dan owens blog

By Daniel Owens, PR and Communications Executive on 22 May 2020

If ever there was an easy target for the public to portray as the pantomime villain, it's professional footballers. These highly-paid and heavily-pampered stars may be at the pinnacle of their sport but that doesn't prevent them from receiving the full brunt of the public's anger when people are looking to play the blame game.

It's been no different during the coronavirus pandemic. Firstly, health secretary Matt Hancock waded in to lobby that footballers should forfeit some of their wages to help fund the cost of fighting the outbreak. The public quickly latched on to this, demanding pay cuts and questioning why footballers should be taking a salary at all when they're effectively ‘off work'.

It's worth mentioning that Premier League footballers contribute more than £1billion in tax to the UK economy every year.

While the row rumbled on across the front and back pages, the players themselves were developing a plan of their own (which had been going on in the background for several weeks) whereby a proportion of their salary would be deferred and money raised to go to NHS charities.

This strategy, led by England captain Jordan Henderson and supported by Watford skipper Troy Deeney and West Ham's Mark Noble, has contributed to a significant donation on behalf of the sport, yet Premier League footballers are among the first to be pushed back to work by a Government understandably desperate to deliver a much-needed boost to the nation's morale.

‘Project Restart' is the name given to the plans to get top-flight football back up and running by mid-June. It hasn't been met with a great deal of approval by clubs, players or fans alike.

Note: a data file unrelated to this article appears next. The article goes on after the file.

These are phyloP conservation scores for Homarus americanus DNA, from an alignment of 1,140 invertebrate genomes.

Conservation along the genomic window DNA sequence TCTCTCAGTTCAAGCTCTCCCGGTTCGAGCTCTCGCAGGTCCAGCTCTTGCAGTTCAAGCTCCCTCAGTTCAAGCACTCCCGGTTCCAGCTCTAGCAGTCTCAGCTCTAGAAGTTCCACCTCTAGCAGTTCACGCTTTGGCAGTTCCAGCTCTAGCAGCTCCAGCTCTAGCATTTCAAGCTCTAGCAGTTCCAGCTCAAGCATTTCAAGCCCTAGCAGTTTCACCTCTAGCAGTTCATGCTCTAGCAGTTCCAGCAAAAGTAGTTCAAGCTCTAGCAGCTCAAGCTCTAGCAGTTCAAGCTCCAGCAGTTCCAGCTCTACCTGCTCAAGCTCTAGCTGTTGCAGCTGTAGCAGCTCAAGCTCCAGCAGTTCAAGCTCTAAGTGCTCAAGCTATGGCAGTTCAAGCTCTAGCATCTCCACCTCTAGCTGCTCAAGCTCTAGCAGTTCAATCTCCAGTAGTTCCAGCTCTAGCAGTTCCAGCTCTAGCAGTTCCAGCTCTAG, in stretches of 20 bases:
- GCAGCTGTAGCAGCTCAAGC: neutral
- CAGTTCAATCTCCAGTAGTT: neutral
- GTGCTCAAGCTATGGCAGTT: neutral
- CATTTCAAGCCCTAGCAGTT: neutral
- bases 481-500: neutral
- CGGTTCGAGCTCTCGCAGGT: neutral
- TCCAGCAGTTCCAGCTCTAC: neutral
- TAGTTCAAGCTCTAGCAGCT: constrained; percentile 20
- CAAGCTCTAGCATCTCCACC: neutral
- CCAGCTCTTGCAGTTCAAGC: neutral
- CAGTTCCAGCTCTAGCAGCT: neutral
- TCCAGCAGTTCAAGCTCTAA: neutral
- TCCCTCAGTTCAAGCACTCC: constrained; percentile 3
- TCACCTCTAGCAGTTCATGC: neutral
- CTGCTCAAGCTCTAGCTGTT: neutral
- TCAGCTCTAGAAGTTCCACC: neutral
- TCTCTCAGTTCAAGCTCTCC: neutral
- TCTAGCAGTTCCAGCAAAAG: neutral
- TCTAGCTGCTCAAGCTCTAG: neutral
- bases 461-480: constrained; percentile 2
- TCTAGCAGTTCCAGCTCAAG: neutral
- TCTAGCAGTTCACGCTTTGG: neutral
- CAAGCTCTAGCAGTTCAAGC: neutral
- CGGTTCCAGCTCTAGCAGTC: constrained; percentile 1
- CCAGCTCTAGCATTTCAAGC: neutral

While there is a general consensus that the Premier League season should be completed, the onus should be on safety – and that is where the concerns lie.

As Troy Deeney, who has so far refused to return to training due to concerns over the wellbeing of his five-month-old son who has respiratory problems, pointed out – why should he be expected to play football in a few weeks' time when he has to wait until mid-July to get a haircut? It's either safe or it's not. It cannot be both.

Footballers are human beings too. They are not machines, they are not robots. They are people, with families. With elderly grandparents. With young children. Why should they be forced to expose their loved ones to potential dangers just because they themselves provide entertainment to millions of people every Saturday afternoon?

At Northampton College we are proud to be a part of the Foundation Football Academy programme run by Crystal Palace FC. Our young footballers benefit from top level Premier League coaching and play against other academies from clubs across the country.

Led by former Arsenal and Republic of Ireland star Eddie McGoldrick, our academy is nurturing future footballers but also helping create a new generation of well-rounded individuals.

It's not just about sport. Our footballers are on a full curriculum programme which includes English and Maths, ensuring they get the qualifications they need to pursue other avenues if their sporting dreams do not materialise.

When you think of a footballer you picture them in their kit, scoring goals, celebrating with teammates, lifting trophies. It's worth remembering they have lives outside of the beautiful game too.

We're working to equip our young footballers with the skills they need to make that life as successful as possible, preparing them for the potential riches (and risks) a career in football presents but also for alternative careers if they don't make it into the big time.

There's a danger that by demanding an immediate return to the pitch, the footballing authorities have scored a spectacular own goal.